Coastal heathlands are one of the most distinctive and spectacular aspects of Jersey’s maritime environment. Developing largely on exposed cliff tops, heathland stretches for almost the entire length of the north and south-west coastline of the Island.
Les Landes is Jersey's largest expanse of maritime heathland. Located on the north-west coast, it covers an area of 160 hectares, bounded by 3km of rugged granite cliffs.
The variety of habitats at Les Landes support a wide diversity of flora and fauna including rarities such as the dartford warbler and cross-leaved heath.
It was designated as a Site of Special Interest (SSI) in January 1996 due to its:
- outstanding array of wildlife
- important landscape value
- historic and archaeological remains
- fascinating geological features
Management of the area is undertaken by the Environment Department.
La Cotte à la Chevre
Les Landes retains evidence of use by mankind over the past 5,500 years. La Cotte à la Chevre is a middle paleolithic occupation site, 1 of a few remaining in north-west Europe.
Features and buildings
Le Pinnacle, an impressive geological feature, was used as a settlement and a ritualistic site during:
- neolithic times
- bronze age
- the Romans
Grosnez Castle, constructed in the 14th Century, was a medieval refuge from invaders.
During the German occupation of the Channel Islands in World War II, many gun emplacements, bunkers and observation towers were constructed as part of Hitler's 'Atlantic Wall'. They still stand today as a reminder of this part of our history.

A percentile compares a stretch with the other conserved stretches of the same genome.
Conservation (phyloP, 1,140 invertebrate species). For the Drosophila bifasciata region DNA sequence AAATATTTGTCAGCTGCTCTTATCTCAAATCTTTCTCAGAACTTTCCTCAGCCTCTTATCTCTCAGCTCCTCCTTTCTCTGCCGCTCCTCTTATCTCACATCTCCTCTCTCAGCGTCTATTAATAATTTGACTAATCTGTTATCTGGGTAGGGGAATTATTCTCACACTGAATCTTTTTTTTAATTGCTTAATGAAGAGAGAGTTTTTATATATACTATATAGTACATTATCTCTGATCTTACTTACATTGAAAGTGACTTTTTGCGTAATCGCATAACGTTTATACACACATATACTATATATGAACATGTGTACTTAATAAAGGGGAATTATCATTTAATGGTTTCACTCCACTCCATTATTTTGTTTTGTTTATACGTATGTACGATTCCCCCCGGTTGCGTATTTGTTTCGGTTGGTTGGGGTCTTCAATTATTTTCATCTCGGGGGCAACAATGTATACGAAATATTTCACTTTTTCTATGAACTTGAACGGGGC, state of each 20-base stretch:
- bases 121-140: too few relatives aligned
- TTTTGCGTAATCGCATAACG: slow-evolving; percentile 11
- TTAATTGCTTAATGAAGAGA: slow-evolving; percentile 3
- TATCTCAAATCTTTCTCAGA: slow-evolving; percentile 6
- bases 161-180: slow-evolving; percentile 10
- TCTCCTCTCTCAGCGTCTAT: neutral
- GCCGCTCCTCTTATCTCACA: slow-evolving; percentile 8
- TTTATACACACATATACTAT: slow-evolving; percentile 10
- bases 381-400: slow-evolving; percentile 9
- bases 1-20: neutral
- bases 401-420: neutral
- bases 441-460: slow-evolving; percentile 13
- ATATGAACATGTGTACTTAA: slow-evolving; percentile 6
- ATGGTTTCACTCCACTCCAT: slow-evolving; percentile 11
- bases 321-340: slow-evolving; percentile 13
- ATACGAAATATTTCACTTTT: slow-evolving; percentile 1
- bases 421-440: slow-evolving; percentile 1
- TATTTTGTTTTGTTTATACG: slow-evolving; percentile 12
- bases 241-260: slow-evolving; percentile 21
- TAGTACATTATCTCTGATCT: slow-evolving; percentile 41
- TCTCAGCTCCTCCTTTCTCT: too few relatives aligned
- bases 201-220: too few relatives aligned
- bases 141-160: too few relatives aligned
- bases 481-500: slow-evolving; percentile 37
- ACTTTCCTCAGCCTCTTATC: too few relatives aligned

In the past Les Landes was an important area for grazing by sheep and cattle, and the collection of gorse and bracken from the area was an important aspect of its development and maintenance, as well as providing an essential resource to the people of the area.
More modern day amenities include the rifle range used by the Jersey Rifle Club, and a small runway used for the last 30 years by the Jersey Model Aero Club. A racecourse, used by the Jersey Race Club, also borders on this SSI.
Les Landes supports over 200 species of heathland plants, several of which are rare in Great Britain. Notable species include:
- heath pearlwort
- spotted rock-rose
- sand crocus
- cross-leaved heath
- lesser skullcap
- carnation grass
- common cotton grass
The wet area of Le Canné du Squez is a breeding site for the common toad. Green lizards and slow worms inhabit Les Landes.
Many birds have been recorded on this SSI, such as:
- peregrine falcons
- dartford warbler
In order to maintain the biodiversity of this special area, management is vital. Tasks include:
- control of bracken to prevent it becoming dominant (especially in burnt areas)
- coppicing of gorse to create an uneven age and height structure, thus maintaining important bird habitats
- species monitoring
- site patrolling
- to encourage heather re-growth where erosion has been excessive and some pathways may be temporarily closed
Accidental furze fires can seriously damage heathland. Management is aimed at minimising the impact of fire by encouraging a mosaic of vegetation at various stages of development. Each stage helps maintain the biodiversity of the site.
Download Les Landes SSI leaflet (size 156kb)